How to be soulfully successful in work and life

Ever dreamt that you’re just about to give a talk to a group of powerful executives only to realise your pants are inside out?

Well that’s how Audette Exel rolls, and truth be told this activist, turned lawyer, turned banker and philanthropic champion, believes all women need to embrace the craziness of life to succeed.

“Sometimes I run out the door and don’t even have the same shoes on,” says the 53-year-old, who heads up the Adara Group, which is a unique Australian financial services company that operates for purpose rather than profit.

Last year her company donated just short of a million dollars of revenues which they made by advising big corporate deals, and that money was used by her non-profit, Adara Development, to directly help women and children living in extreme poverty.

So accomplished is Audette that her list of Australian and international business awards and achievements seems endless. Yet because of her lack of ego, it’s perhaps unsurprising that many people outside of the world of finance haven’t heard of her.

“I think women are not very good at celebrating our successes. In my world, I believe in humility and taking your wins when you have got them.

But from a business and leadership standpoint, Audette believes that women have never been better placed than they are today to achieve success and take leadership in society and indeed the world.

“I had a conversation recently with a man who said to me “you women are taking over,” and I said “well don’t you think it is our turn?”

“From a business sense women have walked in a world that has been dominated by a predominately white male cohort and I think as women grow and take the reins of power we have the ability to redefine that.”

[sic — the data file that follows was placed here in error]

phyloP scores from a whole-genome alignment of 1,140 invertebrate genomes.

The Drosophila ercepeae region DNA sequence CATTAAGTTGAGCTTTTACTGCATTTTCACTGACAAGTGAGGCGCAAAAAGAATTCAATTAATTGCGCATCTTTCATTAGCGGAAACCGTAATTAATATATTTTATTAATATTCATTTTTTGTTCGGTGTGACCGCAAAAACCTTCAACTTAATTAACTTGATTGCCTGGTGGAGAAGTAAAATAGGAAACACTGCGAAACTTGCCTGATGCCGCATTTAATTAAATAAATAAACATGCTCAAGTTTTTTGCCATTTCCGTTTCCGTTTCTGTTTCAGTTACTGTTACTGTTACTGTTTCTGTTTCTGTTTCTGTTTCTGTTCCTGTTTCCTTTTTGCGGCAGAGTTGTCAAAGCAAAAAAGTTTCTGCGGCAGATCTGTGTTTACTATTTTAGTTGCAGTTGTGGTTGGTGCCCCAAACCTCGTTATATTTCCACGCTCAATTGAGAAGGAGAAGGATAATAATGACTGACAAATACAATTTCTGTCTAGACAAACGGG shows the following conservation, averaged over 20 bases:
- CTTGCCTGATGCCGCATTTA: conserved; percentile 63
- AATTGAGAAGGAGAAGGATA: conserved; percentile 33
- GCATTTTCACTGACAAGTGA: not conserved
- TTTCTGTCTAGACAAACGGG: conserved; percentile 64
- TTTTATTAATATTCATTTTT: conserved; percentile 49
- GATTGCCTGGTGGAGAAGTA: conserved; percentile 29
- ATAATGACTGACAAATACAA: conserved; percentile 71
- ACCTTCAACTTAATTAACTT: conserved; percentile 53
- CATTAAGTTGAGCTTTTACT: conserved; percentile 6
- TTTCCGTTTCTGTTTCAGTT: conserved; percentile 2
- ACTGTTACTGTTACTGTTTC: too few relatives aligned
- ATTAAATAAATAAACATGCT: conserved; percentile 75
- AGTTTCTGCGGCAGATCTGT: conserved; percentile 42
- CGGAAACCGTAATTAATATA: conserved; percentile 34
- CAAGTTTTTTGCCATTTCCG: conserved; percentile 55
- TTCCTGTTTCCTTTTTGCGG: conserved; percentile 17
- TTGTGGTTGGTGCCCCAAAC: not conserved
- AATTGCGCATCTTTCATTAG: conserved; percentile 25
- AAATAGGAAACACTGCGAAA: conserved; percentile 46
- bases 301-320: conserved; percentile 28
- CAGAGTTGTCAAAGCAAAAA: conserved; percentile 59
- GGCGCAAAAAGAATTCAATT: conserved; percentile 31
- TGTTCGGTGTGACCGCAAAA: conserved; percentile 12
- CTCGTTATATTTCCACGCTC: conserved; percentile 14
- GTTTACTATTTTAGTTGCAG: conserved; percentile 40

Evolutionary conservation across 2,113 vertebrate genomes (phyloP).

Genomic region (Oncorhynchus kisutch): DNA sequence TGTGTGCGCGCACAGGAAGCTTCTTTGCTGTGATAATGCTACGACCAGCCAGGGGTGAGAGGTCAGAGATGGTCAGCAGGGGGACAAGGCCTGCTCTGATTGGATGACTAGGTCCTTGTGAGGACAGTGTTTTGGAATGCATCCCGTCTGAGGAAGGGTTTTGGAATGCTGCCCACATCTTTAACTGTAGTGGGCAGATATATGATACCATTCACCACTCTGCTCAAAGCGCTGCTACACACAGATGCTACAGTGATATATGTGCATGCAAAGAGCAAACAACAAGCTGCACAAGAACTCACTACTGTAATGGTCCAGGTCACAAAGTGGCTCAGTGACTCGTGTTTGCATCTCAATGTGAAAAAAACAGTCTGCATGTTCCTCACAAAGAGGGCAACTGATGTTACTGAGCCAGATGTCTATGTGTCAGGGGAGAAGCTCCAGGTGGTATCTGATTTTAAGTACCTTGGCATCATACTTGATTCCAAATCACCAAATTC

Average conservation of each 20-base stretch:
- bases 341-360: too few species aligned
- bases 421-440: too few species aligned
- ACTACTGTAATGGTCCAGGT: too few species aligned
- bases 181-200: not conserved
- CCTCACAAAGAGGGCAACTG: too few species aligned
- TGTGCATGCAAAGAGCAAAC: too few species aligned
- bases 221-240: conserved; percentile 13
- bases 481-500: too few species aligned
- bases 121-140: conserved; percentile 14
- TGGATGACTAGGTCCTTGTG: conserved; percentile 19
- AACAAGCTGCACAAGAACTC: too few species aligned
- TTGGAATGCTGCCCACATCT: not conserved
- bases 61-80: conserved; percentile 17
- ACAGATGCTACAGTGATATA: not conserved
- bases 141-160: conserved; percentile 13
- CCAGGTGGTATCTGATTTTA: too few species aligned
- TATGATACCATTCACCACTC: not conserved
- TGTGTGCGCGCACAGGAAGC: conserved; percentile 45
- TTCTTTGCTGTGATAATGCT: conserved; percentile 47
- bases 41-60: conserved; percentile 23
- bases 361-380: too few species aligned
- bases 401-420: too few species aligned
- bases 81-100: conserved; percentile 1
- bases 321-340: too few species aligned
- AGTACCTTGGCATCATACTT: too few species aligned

With that in mind, she believes that women can succeed by:

“Never taking no for an answer, having the courage to stand up, getting involved in the process, and having a voice in the public square.

“The thing I have learned is to stop listening to all the things in my head, such as what I need to do and the things that are outstanding. I have had to say to myself that today was a really good day and now I’m going to bed and I’ll be back at it tomorrow.”

Audette says she measures her own success by whether she is being true to her purpose, or calling if you will.

“Do something that is meaningful to you. Even though I am 18 years with Adara, there has never been a day that I haven’t wanted to throw myself out of bed to go to work.

“Purpose and passion is important. So too is cutting yourself some slack and recognising that you cannot do everything all the time. That for me has been a good strategy.

“I think we each have to define what success means to us individually, and live as closely as we can to that personal truth. It’s not about what other people think is success, it’s about what each person feels for themselves.

“So for me success is about trying to do what I do to a standard of excellence, and to try to use my skills and my life to support positive social change and to fight in my own way for social justice.”

Adara Group is Audette’s expression of exactly that, where she uses corporate finance skills to create funding for development teams to support women and children in need.

“I have had the huge good fortune to be able to carve my own path. It has been a flat out crazy life. The thing that has driven me is my passion for social justice. I feel a huge responsibility to do the best I can with the life I have been given. So for me, it hasn’t been about moderation. It has been the opposite. It has been about leaping out of bed every day ready to get into it, grateful for the good fortune of my life.

“There is absolutely nothing about my life that is traditional! I work madly, and hard, and I love what I do. And I am so grateful that I have had the chances I have had.”

Bianca Hartge-Hazelman is the author of this article and is the founder of Financy at www.financy.com.au, a website that’s dedicated to helping women with money choices, sharing tips, stories and inspiration.

The photo featured in this post was taken by Jonathan Torgovnik

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